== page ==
With Covid somewhat relaxing its iron grip, Karachiites heaved a sigh of relief and got back to their favourite activity: eating out.
After having been granted permission to pull up their shutters, restaurants have come back to life, but the hitch is that it is only for outdoor dining. This entails grappling with the heat and humidity as you eat outdoors with fans to cool you down.
But there is one café in Karachi which has been specialising in outdoor dining for decades, and for whom these drawbacks do not apply. Come summer or winter, Café Clifton (CC) does roaring business, that too without any fans, making do with the sea breeze. In fact, it’s no-frills nature is part of its romance.
After a backbreaking day of work, I decided to let my taste buds come back to life. Naturally, I headed towards CC to get my fill of the succulent protein-rich tikkas and chomp on their juicy kebabs and rolls.
As our car parked adjacent to a table of women sitting out in the open on plastic chairs, their smiles turned to frowns. But they relaxed when they saw that there were women in our car. Women owning public spaces is a rare sight and, hence, is all the more welcome.
I ask for the menu, but am told it has gone for an overhaul because prices are being hiked up. When I ask why, CC manager Zahid Shareef says simply, “What do you expect? Everything has become so expensive. Look at the price of chickens! What can we do?” He goes on to complain that delivery service charges are also driving up prices.
Café Clifton in Karachi offers scrumptious barbeque fare without frills, a variety of tea and lots of sea breeze
Looking at the crowd thronging the simple plastic tables and chairs, I ask: “Hasn’t your business been affected by Covid?”
“Nothing affects our business! Our customers just do not want to leave us.”
Despite the recent opening of some other cafes in the vicinity, CC keeps on drawing maximum customers. When I asked for the CC waiter after pulling up, the waiter from another nearby café begged me to try their kebabs instead. Next time, I replied, rolling up the car window at his disappointed face.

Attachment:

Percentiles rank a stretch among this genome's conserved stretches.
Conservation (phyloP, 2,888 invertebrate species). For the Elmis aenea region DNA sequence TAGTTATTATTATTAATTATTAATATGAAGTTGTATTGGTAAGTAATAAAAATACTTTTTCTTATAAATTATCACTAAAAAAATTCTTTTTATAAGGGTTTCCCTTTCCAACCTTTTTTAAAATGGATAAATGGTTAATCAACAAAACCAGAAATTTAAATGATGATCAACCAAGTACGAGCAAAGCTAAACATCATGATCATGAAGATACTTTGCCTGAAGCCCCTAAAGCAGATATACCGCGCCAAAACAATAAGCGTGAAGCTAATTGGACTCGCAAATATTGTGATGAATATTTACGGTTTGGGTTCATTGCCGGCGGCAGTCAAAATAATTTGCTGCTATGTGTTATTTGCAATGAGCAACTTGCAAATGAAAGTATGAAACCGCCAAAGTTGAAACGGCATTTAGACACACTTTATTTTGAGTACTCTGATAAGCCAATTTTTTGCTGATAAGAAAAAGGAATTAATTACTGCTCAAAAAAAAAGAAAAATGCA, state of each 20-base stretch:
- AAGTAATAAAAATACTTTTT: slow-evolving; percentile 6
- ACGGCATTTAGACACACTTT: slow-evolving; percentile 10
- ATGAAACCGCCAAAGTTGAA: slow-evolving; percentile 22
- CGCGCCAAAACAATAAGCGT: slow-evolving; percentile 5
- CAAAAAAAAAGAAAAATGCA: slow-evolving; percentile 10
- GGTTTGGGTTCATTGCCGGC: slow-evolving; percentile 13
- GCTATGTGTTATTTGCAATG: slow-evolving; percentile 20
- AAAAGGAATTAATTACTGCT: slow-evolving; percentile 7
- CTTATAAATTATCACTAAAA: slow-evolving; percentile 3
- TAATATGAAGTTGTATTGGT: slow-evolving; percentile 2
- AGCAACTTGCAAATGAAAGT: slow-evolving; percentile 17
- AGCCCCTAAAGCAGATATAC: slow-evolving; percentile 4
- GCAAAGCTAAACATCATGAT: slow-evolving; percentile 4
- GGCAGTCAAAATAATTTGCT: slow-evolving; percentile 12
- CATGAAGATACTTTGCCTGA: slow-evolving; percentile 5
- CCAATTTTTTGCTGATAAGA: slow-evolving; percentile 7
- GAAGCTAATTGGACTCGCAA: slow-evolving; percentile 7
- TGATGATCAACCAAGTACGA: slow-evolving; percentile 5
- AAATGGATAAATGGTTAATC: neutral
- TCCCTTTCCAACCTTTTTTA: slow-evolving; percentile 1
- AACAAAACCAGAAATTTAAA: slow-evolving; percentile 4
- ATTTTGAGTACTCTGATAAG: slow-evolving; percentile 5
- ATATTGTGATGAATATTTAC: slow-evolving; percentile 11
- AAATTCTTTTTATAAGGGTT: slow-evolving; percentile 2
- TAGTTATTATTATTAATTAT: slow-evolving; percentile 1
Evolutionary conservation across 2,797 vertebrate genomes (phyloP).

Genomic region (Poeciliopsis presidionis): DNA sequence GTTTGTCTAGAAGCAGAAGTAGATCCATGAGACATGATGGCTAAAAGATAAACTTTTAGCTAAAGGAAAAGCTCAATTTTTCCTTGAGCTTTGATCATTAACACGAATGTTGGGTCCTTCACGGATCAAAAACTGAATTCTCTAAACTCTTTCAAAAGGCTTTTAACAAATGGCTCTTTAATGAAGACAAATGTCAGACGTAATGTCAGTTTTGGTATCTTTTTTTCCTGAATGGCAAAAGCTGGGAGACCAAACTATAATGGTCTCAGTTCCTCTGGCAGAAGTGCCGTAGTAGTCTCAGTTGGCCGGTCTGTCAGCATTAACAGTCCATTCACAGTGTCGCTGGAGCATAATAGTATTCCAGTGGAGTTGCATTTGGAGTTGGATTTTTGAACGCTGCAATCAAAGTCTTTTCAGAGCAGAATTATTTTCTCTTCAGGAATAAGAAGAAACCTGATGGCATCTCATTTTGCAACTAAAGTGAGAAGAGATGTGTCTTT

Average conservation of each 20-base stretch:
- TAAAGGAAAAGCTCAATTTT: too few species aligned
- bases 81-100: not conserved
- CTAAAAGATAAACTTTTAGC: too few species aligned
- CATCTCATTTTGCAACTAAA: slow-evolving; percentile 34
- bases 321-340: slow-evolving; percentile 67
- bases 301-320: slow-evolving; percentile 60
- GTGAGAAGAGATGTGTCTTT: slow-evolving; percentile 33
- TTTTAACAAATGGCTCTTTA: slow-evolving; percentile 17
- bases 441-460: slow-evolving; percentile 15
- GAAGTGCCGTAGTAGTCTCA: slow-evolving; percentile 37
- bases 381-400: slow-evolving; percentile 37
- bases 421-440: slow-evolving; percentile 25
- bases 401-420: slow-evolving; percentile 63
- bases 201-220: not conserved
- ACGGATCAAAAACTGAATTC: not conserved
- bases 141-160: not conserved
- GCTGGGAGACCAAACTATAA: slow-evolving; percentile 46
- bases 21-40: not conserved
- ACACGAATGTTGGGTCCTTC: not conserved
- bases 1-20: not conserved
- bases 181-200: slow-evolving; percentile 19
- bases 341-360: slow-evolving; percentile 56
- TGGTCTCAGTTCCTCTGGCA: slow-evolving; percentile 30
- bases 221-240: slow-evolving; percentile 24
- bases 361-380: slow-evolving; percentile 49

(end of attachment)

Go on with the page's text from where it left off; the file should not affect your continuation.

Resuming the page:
Part of the dining experience here is having tikka and kebabs in your car, which may sound strange to people from other cities. But who in Karachi has not balanced plates of steaming barbecue in the comfort of their car? If it is boiling hot, you eat in the chilled comfort of your car’s AC and, if it’s winter, you just roll down the windows. Of course, balancing plates of tikka, kebab, naan, paratha as well as soft drinks, tissues and sauces is by no means an easy task, but it seems to come naturally to us.
Not for CC, the niceties of other barbecue outlets that give you trays and napkins. The tissues are of the cheapest variety and the plates are plastic. Pandering to niceties has never been CC’s style.
In terms of food, the chicken tikka is a staple and you cannot go to CC and not have it. The tikka is supremely satisfying as it glides down your throat; but there have been times when the tikka has been overdone. One needs to specify to the waiter exactly how you would like it. For the palate that prefers the less spicy tikka, one suspects that CC’s solution to this quandary (like many other tikka joints) is to wash the seasoning off before grilling and serving it.
The chicken boti is succulent and soft but is a trifle spicy, which tends to overwhelm the flavour of the chicken. The beef kebabs and beef Bihari boti, on the other hand, are scrumptious and what enhances the taste is that they are not dry and melt slowly in the mouth.
What should round off these dishes is piping hot naan, but this is where CC falters. The naans are rubbery even when they are hot, but as they cool they start resembling car tyres. As a veteran CC diner, whose suggestion to improve the quality of naans has been met by a resigned shrug, my tip is to get your naan instead from the tandoor round the corner, where delicious naans are trotted out straight from the oven. Even if you take them home and eat later at night or a day later, all you need to do to revive them is to heat them up.
The parathas at CC are crisp, except that they are a little on the oily side. But then, as Shareef would say, what’s a paratha without oil?
To wash this all off, I order tea, scanning the varieties on offer: doodh patti, kahwa, Kashmiri chai and elaichi chai. I am delighted to see that my doodh patti is frothy and hits the right spot; a satisfied sigh escapes me.
CC is frequented by people from all sections of society. The clientele includes boys with bulging biceps in T-shirts and shorts, bearded men with families in tow, blue collar workers on bikes and in vans, women in abayas and dupattas, and girls in jeans, as well as enthusiastic Pakistani expatriates who fly in and head straight towards the café to get their dose of the desi delights that they have been deprived of for so long.
Café Clifton has been thriving since the mid-80s, and be warned that you will be doing it an injustice if you do not go with an empty stomach because, once you are there, your gastronomic juices kick into action and you will want to try more and more of their simple but mouth-watering dishes.
Originally published in Dawn, EOS, June 20th, 2021